Just Behave: How to Shake Hands During Cold Season

Our etiquette maven answers your questions

BY August 11, 2016

"It was the cold and flu season, and as I was being introduced to someone I noticed they were coughing and sneezing. I didn’t want to shake hands (eeeew!), but thought it would be worse if I didn’t. What should I have done?"—Amy, Fort Myers

Dear Amy,

If you shook the person’s hand, I hope you were able to rush to the bathroom right away for a looooong washing of your hands. It’s really an unpleasant situation, but it’s usually worse if you don’t shake someone’s hand who reaches out to you, especially in a business situation. The hurt the other person may feel after being rejected could have much longer-lasting repercussions than getting a cold. If you were quick to say you had a cold and didn’t want to give it to the other person, that’s a perfectly wonderful response for not shaking someone’s hand. He or she may feel a little rejected at first, but after some thought, just might realize that you were the smart one for not wanting to share your cold/flu (wink ,wink).


"I was invited to attend the wedding of a close friend. The invitation was addressed to only me; however, I don’t think my friend knows I recently started dating someone. Should I call my friend and ask if I can bring my date? I’d have a lot more fun if my date were with me. Plus, it’s my friend’s third wedding and I know he hasn’t invited many people, so there should be room for one more. What should I do?"—Bill Naples

Dear Bill,

While you might be tempted to call your friend and ask, it might not be the best idea. Your friend will be put on the spot. He’ll feel obligated to tell you it’s OK to bring a date. Do you really want to put your friend in that position? You should be happy for your friend and be there to celebrate with those he considers his closest friends. It doesn’t sound like an over-the-top party but instead a celebration of a small circle of friends and relatives. Go support your friend alone. Learn about his new love and maybe you’ll learn a few things to help you with your budding new relationship.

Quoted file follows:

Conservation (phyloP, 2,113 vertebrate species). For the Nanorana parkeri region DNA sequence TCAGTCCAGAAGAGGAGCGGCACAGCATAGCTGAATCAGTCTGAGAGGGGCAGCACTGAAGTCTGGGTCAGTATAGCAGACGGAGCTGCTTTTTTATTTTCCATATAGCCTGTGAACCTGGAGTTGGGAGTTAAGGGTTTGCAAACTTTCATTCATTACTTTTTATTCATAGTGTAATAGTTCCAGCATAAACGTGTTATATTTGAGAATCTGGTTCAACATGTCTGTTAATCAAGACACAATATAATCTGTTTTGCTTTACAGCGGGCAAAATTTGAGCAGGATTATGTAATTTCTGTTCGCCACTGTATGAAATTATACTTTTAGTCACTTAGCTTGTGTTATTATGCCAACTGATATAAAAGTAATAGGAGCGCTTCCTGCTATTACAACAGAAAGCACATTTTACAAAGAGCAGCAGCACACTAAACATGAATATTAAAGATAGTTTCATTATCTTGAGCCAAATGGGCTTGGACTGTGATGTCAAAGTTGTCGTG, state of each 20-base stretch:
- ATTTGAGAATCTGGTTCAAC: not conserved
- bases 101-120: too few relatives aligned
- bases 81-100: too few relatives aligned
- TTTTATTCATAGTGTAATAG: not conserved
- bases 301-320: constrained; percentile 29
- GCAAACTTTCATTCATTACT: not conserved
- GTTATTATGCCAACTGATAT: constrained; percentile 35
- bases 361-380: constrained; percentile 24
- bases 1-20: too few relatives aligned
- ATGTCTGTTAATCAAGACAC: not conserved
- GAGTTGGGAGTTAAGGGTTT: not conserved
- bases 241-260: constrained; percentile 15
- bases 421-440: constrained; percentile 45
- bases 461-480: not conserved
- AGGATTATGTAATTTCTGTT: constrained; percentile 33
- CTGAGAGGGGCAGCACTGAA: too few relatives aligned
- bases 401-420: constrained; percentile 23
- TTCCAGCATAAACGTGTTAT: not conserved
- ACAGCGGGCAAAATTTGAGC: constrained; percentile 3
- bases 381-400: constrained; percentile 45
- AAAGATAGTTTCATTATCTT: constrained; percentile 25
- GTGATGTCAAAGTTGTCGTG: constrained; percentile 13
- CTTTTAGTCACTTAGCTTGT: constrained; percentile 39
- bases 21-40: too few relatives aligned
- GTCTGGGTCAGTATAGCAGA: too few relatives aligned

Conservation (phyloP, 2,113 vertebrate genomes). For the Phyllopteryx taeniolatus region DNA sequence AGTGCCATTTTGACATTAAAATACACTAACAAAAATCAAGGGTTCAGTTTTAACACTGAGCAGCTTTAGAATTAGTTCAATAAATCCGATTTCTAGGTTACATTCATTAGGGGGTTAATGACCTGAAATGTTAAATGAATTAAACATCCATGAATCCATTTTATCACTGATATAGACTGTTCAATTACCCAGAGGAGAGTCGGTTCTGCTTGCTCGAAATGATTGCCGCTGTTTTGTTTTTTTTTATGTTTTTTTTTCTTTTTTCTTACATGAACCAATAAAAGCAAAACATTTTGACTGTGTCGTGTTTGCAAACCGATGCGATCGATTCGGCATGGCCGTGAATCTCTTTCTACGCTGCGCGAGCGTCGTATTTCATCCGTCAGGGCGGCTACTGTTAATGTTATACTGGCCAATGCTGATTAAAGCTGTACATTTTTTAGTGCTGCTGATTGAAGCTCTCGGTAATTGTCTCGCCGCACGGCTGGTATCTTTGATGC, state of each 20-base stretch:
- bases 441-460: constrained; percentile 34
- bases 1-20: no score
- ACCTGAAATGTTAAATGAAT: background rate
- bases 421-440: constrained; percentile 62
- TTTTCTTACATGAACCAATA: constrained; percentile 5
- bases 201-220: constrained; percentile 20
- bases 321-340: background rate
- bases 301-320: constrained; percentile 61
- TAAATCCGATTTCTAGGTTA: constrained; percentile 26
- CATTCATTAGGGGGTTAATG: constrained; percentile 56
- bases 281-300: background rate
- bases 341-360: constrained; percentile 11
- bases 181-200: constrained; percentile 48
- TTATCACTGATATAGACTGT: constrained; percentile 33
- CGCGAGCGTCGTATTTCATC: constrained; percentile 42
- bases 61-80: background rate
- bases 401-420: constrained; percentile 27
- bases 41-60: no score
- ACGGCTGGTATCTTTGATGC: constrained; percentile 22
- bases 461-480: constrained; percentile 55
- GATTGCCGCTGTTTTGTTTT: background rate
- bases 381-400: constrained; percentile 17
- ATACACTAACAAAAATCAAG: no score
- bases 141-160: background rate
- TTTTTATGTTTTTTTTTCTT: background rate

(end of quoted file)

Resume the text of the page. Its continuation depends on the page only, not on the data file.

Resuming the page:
"I was on a flight and was assigned the middle seat. I wasn’t thrilled about it, but I decided to make the best of it. When my seatmates arrived, I found out they were a couple. I asked if they wanted to sit next to each other, and they said they’d prefer their window and aisle seats. I was stuck. They occasionally asked questions to each other and carried on a conversation, with me in the middle. What should I have done?"—Sally, Naples

Dear Sally,

Oh boy! Nothing like being invisible with your privacy violated for the ride ahead. Maybe if there are some bricks left over from the wall a certain presidential candidate wants to build, you could erect a temporary barrier. But, seriously, what you could do is open wide your daily newspaper for an extended reading, making the partner-to-partner communication rather more difficult—and sending a silent message of disapproval. I hope they didn’t bring smelly foods on the plane to share, too, and ask you to pass them along. You paid to be a passenger, not a waiter. Happy landings. 


Suzanne Willis is a hospitality consultant and the founder/CEO (Chief Etiquette Officer) of Mimi’s Manners, specializing in dining etiquette for children, teens and adults.

Related Images: